Each year two players, one from the American League and one from the National League, are honored as Comeback Player of the Year.
Whether the player is returning from injury, illness, or ineffectiveness, each winner has overcome a hurdle of some sort and reversed their fortunes from the previous year.
As the season winds down, a few candidates in each league have separated themselves from the pack.
The AL crop of players this year could probably include the entire Boston Red Sox lineup and rotation, but John Lackey, Jacoby Ellsbury, and Shane Victorino have put themselves ahead of the pack.
Former Red Sox Victor Martinez returned to the Tigers after missing all of 2012 – and picked up where he left off with the bat. And of course Mariano Rivera, after missing most of last season, decided to have an elite season on his way into retirement.
After the 2012 season, despite not throwing a single pitch, John Lackey was not a popular man in New England. Saying that Lackey struggled since arriving in Boston (ERAs of 4.40 in 2010 and 6.41 in 2011) would be an understatement. Even factoring in his injury, which ultimately required Tommy John surgery, 2013 was expected to be a return to 2008-2009 Lackey.
That wouldn’t do for the big right hander. Lackey is 9-12 due to bad luck in terms of run support, but his 3.56 ERA is his best mark since 2007. Lackey is striking out batters at a higher rate (7.6 K/9) than any year since 2006 and is issuing walks at the lowest rate (1.9 BB/9) of his career.
Ellsbury entered 2012 with expectations running high. His MVP caliber season the year before looked like his entrance into superstardom. But a fluke shoulder injury resulting from a collision with Reid Brignac altered his season considerably. Even when he took the field, his performance was disappointing.
Turn the calendar to 2013 and Ellsbury was back to his old tricks: he’s leading the league in steals with 52, hitting .299/.355/.424, and playing excellent defense in center field. As a free agent to be, the timing is perfect for him in terms of negotiations. The one thing not going his way: Ellsbury has been sidelined since Sept. 5 with an injured foot.
Shane Victorino looked bad in 2012. His .255/.321/.383 combined performance with the Phillies and Dodgers was the worst of his career. When the Red Sox handed him a 3-year, $39-million deal in the offseason, there were worries that the Sox had signed a free agent after a down year in his early 30s who might not bounce back.
Once again, the Red Sox got everything they expected, and more, from their player. Victorino entered play Tuesday hitting .294/.352/.454 with 21 steals and 14 home runs. He’s missed some time with some small injuries and has been battling a sore hamstring limiting his ability to switch-hit, but it hasn’t slowed him down.
Victor Martinez missed all of 2012 with a torn ACL and with Prince Fielder and Miguel Cabrera already on the team, looked like he might be the odd man out while fighting for playing time because he would essentially be limited to DH. After a big first year with the Tigers in 2011, .330/.380/.470, it was an open question how Martinez would bounce back.
Through May 31 the former catcher had an OPS under .600. It looked like Martinez would be in store for a disappointing season. He had other plans: a .334/.387/.473 line since June 1 would be enough to raise his batting average to .298 entering play on September 17. In May, a .300 batting average for the season looked unlikely, now, it is within reach.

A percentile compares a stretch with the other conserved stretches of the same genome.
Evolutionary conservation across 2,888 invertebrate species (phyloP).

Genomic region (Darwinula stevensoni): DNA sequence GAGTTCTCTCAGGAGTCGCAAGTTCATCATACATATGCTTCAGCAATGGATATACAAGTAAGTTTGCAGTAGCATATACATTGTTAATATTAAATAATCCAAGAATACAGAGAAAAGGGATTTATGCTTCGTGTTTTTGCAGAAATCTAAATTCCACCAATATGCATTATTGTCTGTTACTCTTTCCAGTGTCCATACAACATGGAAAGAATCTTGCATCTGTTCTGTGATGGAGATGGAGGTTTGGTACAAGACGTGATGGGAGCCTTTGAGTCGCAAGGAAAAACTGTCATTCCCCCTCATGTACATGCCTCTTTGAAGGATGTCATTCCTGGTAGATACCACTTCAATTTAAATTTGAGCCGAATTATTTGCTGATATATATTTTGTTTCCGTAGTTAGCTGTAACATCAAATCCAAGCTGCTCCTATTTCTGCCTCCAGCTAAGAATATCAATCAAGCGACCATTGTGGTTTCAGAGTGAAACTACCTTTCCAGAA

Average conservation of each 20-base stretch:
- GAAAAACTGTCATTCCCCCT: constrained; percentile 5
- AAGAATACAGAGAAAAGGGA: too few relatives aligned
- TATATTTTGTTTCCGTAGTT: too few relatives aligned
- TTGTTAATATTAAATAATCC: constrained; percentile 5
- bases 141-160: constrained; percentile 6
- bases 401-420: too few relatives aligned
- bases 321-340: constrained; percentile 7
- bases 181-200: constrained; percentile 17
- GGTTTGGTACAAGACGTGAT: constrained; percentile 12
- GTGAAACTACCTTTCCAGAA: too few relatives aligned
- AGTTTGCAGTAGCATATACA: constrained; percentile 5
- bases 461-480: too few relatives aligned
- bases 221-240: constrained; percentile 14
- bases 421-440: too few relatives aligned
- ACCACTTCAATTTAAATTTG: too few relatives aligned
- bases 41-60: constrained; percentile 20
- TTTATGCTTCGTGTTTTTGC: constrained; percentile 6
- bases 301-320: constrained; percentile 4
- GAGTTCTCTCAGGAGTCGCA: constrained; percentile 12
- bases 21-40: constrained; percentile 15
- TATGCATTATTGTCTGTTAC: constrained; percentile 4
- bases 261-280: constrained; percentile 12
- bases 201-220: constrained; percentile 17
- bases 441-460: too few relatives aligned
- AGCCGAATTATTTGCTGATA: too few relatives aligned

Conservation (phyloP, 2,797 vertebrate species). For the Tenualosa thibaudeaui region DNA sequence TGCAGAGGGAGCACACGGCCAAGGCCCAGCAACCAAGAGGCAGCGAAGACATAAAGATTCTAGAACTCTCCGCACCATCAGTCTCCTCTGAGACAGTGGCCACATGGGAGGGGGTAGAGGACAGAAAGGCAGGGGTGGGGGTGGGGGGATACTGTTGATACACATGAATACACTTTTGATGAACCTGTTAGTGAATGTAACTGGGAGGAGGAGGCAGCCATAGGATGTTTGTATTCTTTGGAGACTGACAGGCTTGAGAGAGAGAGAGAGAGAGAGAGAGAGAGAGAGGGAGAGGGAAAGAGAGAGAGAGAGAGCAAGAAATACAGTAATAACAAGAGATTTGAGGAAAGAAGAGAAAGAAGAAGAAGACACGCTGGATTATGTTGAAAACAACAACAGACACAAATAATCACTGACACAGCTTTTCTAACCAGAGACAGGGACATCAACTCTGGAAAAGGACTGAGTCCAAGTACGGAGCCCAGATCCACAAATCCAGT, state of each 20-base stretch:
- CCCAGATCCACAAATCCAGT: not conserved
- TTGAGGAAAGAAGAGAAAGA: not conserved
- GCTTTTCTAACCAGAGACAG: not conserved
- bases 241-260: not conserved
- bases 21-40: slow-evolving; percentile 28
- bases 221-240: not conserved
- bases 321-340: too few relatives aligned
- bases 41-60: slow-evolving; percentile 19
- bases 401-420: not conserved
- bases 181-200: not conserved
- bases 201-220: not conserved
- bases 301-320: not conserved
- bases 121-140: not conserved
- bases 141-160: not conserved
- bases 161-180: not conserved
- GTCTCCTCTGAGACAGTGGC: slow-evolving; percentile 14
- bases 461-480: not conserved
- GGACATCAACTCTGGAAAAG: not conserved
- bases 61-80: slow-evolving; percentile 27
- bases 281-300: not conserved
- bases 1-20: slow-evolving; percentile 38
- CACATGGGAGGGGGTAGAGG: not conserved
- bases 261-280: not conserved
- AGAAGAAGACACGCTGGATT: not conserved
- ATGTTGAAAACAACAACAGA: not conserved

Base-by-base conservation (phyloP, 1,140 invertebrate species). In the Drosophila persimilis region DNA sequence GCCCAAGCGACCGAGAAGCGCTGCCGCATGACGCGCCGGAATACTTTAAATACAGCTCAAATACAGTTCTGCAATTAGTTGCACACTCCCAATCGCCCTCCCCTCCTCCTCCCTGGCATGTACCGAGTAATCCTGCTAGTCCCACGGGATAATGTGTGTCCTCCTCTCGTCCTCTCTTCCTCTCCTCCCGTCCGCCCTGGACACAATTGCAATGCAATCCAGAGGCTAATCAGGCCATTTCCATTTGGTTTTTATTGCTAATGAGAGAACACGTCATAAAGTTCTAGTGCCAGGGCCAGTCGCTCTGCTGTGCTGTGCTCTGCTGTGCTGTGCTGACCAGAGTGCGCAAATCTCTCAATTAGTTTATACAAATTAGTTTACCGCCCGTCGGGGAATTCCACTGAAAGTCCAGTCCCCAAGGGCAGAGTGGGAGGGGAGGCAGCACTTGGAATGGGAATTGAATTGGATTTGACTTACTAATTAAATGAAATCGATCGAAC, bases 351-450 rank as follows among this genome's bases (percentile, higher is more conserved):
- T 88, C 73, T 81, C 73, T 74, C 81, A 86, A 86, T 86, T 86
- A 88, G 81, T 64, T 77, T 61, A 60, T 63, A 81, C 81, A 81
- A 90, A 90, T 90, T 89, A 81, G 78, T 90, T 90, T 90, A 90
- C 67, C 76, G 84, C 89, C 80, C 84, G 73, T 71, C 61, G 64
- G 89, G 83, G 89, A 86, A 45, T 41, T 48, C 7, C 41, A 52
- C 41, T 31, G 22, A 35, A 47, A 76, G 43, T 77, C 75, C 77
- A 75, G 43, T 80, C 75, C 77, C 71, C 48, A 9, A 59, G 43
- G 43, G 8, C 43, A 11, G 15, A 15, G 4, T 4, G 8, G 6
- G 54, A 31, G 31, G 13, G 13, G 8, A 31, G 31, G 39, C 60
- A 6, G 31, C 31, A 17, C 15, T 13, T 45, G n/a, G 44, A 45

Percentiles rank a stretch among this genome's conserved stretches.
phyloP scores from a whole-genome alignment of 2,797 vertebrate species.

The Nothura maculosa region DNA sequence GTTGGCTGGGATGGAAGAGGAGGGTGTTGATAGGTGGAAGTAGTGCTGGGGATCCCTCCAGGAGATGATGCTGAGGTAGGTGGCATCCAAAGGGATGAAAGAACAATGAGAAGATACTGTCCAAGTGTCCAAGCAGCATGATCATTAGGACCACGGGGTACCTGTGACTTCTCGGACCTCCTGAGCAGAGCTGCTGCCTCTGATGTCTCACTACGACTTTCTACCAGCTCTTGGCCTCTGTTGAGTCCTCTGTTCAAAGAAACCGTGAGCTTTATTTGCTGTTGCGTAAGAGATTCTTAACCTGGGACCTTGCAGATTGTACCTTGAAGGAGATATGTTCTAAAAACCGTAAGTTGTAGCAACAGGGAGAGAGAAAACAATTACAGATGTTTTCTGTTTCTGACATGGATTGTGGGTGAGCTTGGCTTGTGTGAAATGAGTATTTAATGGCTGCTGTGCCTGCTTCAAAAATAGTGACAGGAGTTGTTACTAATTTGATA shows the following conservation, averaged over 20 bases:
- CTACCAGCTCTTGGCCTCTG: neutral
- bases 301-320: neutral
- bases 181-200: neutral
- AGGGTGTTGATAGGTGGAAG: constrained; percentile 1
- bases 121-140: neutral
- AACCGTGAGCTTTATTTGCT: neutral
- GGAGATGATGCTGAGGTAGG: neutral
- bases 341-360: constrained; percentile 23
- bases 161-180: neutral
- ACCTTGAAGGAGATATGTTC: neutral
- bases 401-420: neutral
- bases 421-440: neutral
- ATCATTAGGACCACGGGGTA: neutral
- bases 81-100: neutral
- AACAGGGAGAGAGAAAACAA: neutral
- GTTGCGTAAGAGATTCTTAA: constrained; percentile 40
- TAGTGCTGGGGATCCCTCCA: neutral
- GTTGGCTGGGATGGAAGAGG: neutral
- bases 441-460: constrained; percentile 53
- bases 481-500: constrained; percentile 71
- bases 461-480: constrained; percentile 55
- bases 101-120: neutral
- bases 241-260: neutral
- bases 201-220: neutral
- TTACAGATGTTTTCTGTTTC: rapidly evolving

What can you really say about Mariano Rivera? After missing most of the 2012 season he’s come back for a retirement tour pitching better than many ever do at their peak. His 2.30 ERA is the sixth worst of his career. He made his thirteenth All Star Game. And he has 43 saves. It’s like he didn’t miss any time at all.
The NL has fewer major comeback stories. Some that were expected, like the return of Tim Lincecum, didn’t occur as planned, but there are a couple guys who stand out.
Francisco Liriano has had a strange career. He was dominant during his rookie campaign in 2006, teaming up with Johan Santana at the top of the Twins rotation before succumbing to Tommy John surgery. Liriano wasn’t himself again until 2010, but then fell apart in 2011 and 2012.
When he joined the Pirates over the winter it looked like a good depth move for a team looking for veteran innings, and a move to the NL can do wonders for a pitcher. Liriano took that as a challenge and has posted the second best ERA of his career, 2.92, has struck out a batter per inning, and after two years of 5.0 BB/9 has scaled that down to a more reasonable 3.6.
Troy Tulowitzki played in just 47 games in 2012 and wasn’t at his best when he was on the field. Losing a player like Tulo is tough for any team, but for the Rockies, losing half of the very productive Tulo-CarGo tandem was brutal.
Healthy again, Tulowitzki has hit .315/.388/.539 entering September 17. While the Rockies are currently in last place, they are part of essentially a three-way tie for third in the NL West with the San Diego Padres and the San Francisco Giants. The speed isn’t there anymore, Tulo has just one steal, 22 home runs by a Gold Glove shortstop is always a nice thing to have.
Looking forward, who might headline this list next year?
Could it be a pair of Angels, Albert Pujols and Josh Hamilton, and a third baseman looking to rebuild his value on a one-year deal in Chase Headley? Will an offseason cure C.C. Sabathia of his troubles this season?
It’s tough to predict MVPs ahead of time but Comeback Player of the Year might be just as tough, even with the head start of knowing who performed poorly.